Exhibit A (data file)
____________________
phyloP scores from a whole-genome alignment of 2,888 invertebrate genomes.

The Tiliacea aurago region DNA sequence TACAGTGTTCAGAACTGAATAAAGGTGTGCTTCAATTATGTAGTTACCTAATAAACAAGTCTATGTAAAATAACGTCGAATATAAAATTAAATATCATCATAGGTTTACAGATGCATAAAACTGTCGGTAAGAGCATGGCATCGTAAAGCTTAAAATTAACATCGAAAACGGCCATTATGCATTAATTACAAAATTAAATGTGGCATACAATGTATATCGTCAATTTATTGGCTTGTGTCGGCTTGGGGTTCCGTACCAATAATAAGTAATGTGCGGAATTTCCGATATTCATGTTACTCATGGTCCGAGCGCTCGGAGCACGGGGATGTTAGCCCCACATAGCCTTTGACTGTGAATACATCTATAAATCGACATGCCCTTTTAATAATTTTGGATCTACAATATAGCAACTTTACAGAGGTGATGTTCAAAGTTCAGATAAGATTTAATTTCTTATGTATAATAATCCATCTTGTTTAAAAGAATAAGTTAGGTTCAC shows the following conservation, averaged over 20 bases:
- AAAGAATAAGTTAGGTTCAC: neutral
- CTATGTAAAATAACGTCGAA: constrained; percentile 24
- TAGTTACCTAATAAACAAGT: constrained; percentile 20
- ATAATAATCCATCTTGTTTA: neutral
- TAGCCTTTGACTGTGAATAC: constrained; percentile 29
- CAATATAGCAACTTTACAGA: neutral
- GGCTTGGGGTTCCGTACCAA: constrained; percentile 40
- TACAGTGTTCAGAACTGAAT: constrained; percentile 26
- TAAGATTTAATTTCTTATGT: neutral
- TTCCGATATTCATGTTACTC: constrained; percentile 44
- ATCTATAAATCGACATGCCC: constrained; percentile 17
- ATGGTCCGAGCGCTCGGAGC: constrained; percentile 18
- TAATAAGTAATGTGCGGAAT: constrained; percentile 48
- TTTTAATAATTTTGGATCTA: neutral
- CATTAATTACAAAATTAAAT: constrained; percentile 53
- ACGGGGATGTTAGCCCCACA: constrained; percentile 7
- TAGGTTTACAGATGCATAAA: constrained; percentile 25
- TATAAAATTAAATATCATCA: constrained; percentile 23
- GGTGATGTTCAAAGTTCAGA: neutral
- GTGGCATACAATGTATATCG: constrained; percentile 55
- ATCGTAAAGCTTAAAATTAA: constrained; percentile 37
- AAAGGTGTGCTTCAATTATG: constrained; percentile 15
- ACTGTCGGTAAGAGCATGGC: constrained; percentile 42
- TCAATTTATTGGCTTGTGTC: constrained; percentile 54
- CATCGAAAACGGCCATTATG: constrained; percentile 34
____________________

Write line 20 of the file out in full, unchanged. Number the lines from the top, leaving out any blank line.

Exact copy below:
- TATAAAATTAAATATCATCA: constrained; percentile 23